After preprocessing, the FC between the hippocampal subfields (four regions in each hemisphere: the cornu ammonis (CA1, CA2, and CA3) and dentate gyrus) and the thalamus was analyzed within each group (female vs. male) and between the three groups (non-PTSD, PTSD, and NC). The cytoarchitectonically probabilistic maps from the JuBrain Cytoarchitectonic Atlas in the SPM Anatomy Toolbox (Eickhoff et al., 2005) were used to define the hippocampal subregions in each hemisphere (Supplementary Figure 1). The process of analyzing the FC between the hippocampal subfields and thalamus included the computation of the average time series, the correlation coefficients, and the resting-state fc map (Qi et al., 2020) (Supplementary Material Note 2 in detail).
The data were analyzed using SPSS version 25 (IBM Corp., Armonk, NY, United States). Between-group comparisons of the demographic characteristics and neuropsychological scores were performed using analysis of variance (ANOVA) statistics for the continuous variables.
With regards to the wives and husbands in the non-PTSD group, the paired t-test was used to compare differences in FC between hippocampal subfields and the thalamus using DPABI. Significant clusters were identified using the Gaussian Random Field at corrected p < 0.05, which corresponded to a voxel p < 0.01 and a cluster level with p < 0.05. Then, the correlations of the FC with the CAPS scores in the non-PTSD group were assessed using partial correlations, accounting for age and educational level.
For the NC and PTSD groups, based on the significant results in the paired t-test and correlation conducted with the non-PTSD group, FC was reprocessed in the DPABI using the mask, after which the values were extracted from single-subject FC maps in all participants. Then the 2 (male and female) × 3 (HC, non-PTSD, and PTSD) ANOVA investigating the interaction between sex and diagnosis was quoted. Additionally, the post hoc analysis (sex differences in FC within the NC and PTSD groups, as well as between the three groups) was performed. Results were considered significant at corrected p < 0.05 (using the false discovery rate correction for multiple comparisons).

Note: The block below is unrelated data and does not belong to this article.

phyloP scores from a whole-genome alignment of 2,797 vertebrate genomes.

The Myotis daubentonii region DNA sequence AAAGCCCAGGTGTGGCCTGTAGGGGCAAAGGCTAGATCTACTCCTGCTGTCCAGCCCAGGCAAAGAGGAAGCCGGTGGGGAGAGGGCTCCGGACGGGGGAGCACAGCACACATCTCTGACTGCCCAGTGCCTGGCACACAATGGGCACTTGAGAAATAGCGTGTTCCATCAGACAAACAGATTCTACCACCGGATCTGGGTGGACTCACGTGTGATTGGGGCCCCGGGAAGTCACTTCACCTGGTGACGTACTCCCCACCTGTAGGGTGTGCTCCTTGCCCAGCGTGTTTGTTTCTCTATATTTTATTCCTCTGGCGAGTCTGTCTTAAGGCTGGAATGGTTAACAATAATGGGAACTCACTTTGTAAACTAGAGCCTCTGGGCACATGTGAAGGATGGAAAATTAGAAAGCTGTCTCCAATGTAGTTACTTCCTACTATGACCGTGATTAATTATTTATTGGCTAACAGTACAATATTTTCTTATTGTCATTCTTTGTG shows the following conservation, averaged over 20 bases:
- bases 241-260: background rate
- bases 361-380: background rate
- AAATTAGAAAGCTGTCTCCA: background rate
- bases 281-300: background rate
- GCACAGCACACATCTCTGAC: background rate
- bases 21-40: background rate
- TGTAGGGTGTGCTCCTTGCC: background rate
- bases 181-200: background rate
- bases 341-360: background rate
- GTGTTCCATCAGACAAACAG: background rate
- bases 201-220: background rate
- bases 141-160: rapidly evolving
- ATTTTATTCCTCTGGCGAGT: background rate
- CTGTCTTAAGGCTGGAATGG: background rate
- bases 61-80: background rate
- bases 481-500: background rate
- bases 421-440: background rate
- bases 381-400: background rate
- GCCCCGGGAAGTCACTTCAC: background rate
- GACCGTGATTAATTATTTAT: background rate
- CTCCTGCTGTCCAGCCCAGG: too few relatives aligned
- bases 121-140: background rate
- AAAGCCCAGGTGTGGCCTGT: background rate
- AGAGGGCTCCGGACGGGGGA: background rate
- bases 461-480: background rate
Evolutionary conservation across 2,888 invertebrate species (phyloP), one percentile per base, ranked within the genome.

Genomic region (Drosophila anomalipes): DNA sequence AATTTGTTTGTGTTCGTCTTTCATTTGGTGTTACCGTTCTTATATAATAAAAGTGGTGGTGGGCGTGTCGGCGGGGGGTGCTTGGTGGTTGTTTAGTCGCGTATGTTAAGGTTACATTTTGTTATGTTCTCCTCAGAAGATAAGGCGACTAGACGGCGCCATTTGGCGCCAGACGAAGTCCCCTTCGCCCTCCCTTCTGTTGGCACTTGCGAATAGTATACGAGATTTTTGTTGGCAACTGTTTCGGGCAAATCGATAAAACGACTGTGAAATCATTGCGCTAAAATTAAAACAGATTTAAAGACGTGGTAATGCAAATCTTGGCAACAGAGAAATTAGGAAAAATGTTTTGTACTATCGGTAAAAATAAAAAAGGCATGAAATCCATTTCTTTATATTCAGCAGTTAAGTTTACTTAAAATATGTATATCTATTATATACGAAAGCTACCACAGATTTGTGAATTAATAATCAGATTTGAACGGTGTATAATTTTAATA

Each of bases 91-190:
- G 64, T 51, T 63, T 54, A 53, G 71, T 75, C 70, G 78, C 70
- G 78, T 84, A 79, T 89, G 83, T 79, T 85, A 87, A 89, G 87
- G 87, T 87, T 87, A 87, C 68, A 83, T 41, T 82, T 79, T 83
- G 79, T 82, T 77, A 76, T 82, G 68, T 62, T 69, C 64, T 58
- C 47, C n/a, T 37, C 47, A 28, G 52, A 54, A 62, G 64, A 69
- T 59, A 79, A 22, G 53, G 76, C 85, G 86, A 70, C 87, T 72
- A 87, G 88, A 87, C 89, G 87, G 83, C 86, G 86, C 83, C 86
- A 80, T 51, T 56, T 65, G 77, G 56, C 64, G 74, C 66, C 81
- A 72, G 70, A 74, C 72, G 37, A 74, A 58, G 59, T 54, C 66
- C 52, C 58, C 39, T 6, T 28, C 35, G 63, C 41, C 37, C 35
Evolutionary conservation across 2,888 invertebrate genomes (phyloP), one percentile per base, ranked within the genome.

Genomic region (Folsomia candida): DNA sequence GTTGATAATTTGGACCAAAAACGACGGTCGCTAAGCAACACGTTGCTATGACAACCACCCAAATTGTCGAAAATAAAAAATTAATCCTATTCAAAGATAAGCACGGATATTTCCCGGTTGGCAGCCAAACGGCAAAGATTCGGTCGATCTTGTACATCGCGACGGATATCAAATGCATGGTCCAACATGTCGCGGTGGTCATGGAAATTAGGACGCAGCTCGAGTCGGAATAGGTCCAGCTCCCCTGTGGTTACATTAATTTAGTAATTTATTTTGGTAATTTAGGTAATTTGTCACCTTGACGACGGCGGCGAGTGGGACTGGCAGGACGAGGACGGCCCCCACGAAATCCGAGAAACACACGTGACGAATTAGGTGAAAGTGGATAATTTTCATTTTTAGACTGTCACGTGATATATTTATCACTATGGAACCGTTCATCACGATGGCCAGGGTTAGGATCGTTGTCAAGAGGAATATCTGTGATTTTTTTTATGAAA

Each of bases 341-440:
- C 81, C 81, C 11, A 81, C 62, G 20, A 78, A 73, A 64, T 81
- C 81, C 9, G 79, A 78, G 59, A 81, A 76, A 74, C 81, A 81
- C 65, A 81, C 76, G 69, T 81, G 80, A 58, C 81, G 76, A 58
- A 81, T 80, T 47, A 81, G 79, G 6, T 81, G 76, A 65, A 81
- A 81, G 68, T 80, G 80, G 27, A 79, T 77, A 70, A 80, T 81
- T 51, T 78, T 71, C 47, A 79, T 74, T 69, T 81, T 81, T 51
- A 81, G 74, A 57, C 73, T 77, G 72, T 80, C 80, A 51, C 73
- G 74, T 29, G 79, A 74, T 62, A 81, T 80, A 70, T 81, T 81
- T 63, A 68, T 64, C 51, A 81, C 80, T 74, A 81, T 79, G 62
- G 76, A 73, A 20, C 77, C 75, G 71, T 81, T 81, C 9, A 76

Demographic Data and Clinical Comparisons
Between the wives/women and husbands/men in every group, there were no significant differences in age, educational level, duration of trauma, and scores on the SSRS, SCSQ, MMSE, and total CAPS (p > 0.05). However, compared with husbands without PTSD, wives without PTSD had higher scores on the HAM-A and Criterion B and items B1 and B4 on the CAPS (p < 0.05). Additionally, HAM-D scores in female patients with PTSD were higher than in male patients with PTSD (Table 1). Among the NC, non-PTSD, and PTSD groups, no significant differences were found in age, educational level, and MMSE scores in male or female participants. SSRS and SCSQ scores were not significantly different between the PTSD and non-PTSD groups for both female and male participants (Supplementary Table 1).
FC and Correlation Between Wives and Husbands in the Non-PTSD Group
Compared with husbands without PTSD, wives without PTSD had weaker FC between the right hippocampal CA3 and the right thalamus (RCA3-RT), as well as FC between the right hippocampal CA3 and the left thalamus (Figure 1 and Table 2). Based on the clinical comparisons in Table 1, the correlations between the B, B1, and B4 scores and the abnormal FC were investigated in the group without PTSD. Only the correlation between the RCA3-RT FC and B1 score was significant in wives without PTSD (r = 0.41, p = 0.03), but not in husbands (Figure 2).
Figure 1. Functional connectivity (FC) between the wives and husbands in the non-PTSD group. Compared with the non-PTSD husbands, the non-PTSD wives had weaker FC between the right hippocampal CA3 and the bilateral thalamus (p < 0.05, corrected). PTSD, post-traumatic stress disorder; CA, Cornu Ammonis.
Figure 2. The correlation between the re-experiencing symptom and the abnormal functional connectivity (FC) in the non-PTSD wives (A) and husbands (B). Only the correlation between the RCA3-RT FC and B1 score was significant (r = 0.41, P = 0.03) in the non-PTSD wives, but not in the non-PTSD husbands. RCA3-RT FC, the functional connectivity between right hippocampal CA3 and right thalamus; CA, Cornu Ammonis.
Comparisons of FC and Correlation in Other Groups
Through comparisons of the values extracted from single-subject FC maps, the main effect of sex was significant (F = 5.76, p = 0.018), as well as the diagnosis-by-sex interaction effect (F = 4.49, p = 0.013). Additionally, only the RCA3-RT FC in female participants was markedly different among the NC, non-PTSD, and PTSD groups (F = 3.61, p = 0.031), and the RCA3-RT FC between wives without PTSD and female patients with PTSD was remarkably different (p = 0.009). However, the RCA3-RT FC was not significantly different between men and women in the NC or PTSD groups (Figure 3A; NC: F = 0.44, p = 0.51; PTSD: F = 0.27, p = 0.61). Moreover, the correlation between the RCA3-RT FC and B1 score was not significant in male and female participants with PTSD (p > 0.05).